Center For Children Services Ready For More Clients

Medicaid Approval Opens Doors To Expand

Posted: January 15, 2014

Chris Nalberczinski, operations manager for The Speech and Language Center, (right) chats with Tylor Hose, 15, with his mother, Sonia, of Broadway, during a visit for therapy with his twin brother, Trevor, who is also a client. (Photos by Michael Reilly / DN-R)
Elizabeth Lawson, speech language pathologist, works with Trevor Hose at The Speech and Language Center.
Elizabeth Caffrey, office manager at The Speech and Language Center, talks about the center at its Port Republic Road office. Medicaid approval will allow the center to serve a wider range of clients.

HARRISONBURG — The after-school scene at The Speech and Language Center is the best view operations manager Chris Nalberczinski gets.

“This place is slammed. The parking lot is full and it’s standing-room only in the waiting room,” said Nalberczinski, whose wife, Lora Nalberczinski, is the center’s owner and director. “It’s chaos …  but it’s cool at the same time. It’s parents that are here because they care about their kids.”

And it’s about to get even more chaotic and “cooler” for the Port Republic Road center.

The Virginia Department of Health informed the business last week that it could accept Medicaid recipients, which will open it to dozens of children in the area in need, officials said.

The center provides speech, occupational and physical therapy, plus autism consulting services, for children. Some come from as far away as Lexington and West Virginia.

The center has about 150 clients now — most of whom are children, though adults are seen, too — and expects to add anywhere from 50 to 100 more with Medicaid coverage, said Lora Nalberczinski.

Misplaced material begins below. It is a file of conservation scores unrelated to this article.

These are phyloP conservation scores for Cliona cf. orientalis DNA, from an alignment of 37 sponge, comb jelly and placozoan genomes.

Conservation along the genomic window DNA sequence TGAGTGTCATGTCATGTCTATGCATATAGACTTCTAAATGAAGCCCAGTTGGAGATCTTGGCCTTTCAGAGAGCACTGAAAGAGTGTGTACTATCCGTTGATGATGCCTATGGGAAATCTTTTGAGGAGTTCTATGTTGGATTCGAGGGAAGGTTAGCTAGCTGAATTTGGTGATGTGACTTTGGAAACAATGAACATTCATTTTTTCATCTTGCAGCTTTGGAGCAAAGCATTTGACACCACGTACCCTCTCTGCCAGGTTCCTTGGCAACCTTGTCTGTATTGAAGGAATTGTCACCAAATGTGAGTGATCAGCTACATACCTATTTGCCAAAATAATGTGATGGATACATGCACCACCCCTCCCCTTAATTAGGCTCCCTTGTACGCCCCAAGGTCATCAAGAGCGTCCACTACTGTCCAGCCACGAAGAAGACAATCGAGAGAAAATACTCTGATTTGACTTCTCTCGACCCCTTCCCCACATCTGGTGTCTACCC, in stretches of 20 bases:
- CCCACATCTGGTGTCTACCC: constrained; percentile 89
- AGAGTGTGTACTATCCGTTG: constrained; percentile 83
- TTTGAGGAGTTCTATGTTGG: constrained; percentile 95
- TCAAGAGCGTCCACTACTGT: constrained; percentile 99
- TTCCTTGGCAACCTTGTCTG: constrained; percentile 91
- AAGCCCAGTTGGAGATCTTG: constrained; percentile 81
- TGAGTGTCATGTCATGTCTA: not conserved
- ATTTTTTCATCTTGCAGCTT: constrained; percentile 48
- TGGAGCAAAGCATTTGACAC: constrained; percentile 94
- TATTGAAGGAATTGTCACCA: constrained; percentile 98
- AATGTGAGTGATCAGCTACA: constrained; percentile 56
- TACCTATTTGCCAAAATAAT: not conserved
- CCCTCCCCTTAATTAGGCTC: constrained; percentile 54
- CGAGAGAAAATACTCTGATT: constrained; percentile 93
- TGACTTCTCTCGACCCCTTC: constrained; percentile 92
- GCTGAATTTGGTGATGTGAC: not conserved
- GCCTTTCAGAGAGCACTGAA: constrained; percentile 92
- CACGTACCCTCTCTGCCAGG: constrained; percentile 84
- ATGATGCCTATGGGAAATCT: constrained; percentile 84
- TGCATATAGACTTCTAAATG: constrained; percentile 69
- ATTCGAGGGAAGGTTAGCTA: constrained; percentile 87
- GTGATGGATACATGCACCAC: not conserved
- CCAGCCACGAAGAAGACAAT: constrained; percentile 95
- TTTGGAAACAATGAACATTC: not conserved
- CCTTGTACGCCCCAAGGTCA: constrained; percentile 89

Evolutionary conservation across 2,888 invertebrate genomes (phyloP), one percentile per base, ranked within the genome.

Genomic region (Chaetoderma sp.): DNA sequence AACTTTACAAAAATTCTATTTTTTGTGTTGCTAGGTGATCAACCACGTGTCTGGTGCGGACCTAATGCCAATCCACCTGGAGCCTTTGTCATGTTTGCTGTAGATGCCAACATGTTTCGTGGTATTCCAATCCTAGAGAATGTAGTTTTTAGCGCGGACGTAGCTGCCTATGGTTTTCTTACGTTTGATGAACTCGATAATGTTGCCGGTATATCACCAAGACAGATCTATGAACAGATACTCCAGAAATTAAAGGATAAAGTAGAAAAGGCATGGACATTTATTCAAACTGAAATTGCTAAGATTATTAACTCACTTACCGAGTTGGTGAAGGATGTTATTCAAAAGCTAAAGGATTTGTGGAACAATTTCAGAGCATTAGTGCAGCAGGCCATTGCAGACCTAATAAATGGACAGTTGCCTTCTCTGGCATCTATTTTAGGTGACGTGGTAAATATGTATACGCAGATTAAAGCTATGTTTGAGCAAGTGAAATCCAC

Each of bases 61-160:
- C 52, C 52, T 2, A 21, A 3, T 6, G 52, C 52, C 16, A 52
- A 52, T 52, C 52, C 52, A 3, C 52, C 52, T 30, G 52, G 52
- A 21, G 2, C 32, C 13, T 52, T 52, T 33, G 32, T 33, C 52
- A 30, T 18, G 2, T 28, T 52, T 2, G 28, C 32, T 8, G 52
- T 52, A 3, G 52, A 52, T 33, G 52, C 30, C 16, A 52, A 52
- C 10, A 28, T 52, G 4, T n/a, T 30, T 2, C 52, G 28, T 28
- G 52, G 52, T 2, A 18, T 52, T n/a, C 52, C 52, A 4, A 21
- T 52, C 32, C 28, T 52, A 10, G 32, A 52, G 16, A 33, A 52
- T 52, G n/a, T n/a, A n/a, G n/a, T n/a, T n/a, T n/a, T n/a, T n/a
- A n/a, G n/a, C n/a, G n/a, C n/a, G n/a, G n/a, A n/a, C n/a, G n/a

“[People] have been coming to us asking if we take Medicaid,” said Chris Nalberczinski. “Up until Friday, the answer had to be ‘no.’ We’ve had to turn away a lot of people.”

The center, which has been open seven years, is the only local facility that offers the variety of services for children, Lora Nalberczinski said. Its staff of 10 gets clients through referrals from pediatricians and schools.

The facility has several rooms, a small gym and kitchenette area to serve clients depending on their needs. Some come because they have congenital conditions, while others may need recovery from a head injury or broken bone.

Broadway resident Sonia Hose brings her twin autistic 15-year-old sons Trevor and Tylor for weekly speech therapy sessions. Hose home-schools them, so one disadvantage there is that she doesn’t have access to public school speech specialists.

“When you home-school them, you have to venture out to find people. It’s not at your fingertips,” she said. “They’ve definitely improved. Speech [therapy] is needed when you have any child with autism.”

While Hose is not a Medicaid recipient, parents of some current clients could benefit from the center’s expanded coverage, Lora Nalberczinski said. Some families are covered by Medicaid and another insurance provider, for example.

A New Jersey native, Lora Nalberczinski attended James Madison University, where she met her husband. They wanted to settle down in the area, and as she worked in Rockingham County Public Schools she saw the need for more speech services for area children.

Seven years later, the need is still there — and the center is ready to find the need even more through the Medicaid coverage.

“We don’t know an exact number,” Chris Nalberczinski said, “but it’s going to be significant.”

Contact Preston Knight at 574-6272 or pknight@dnronline.com



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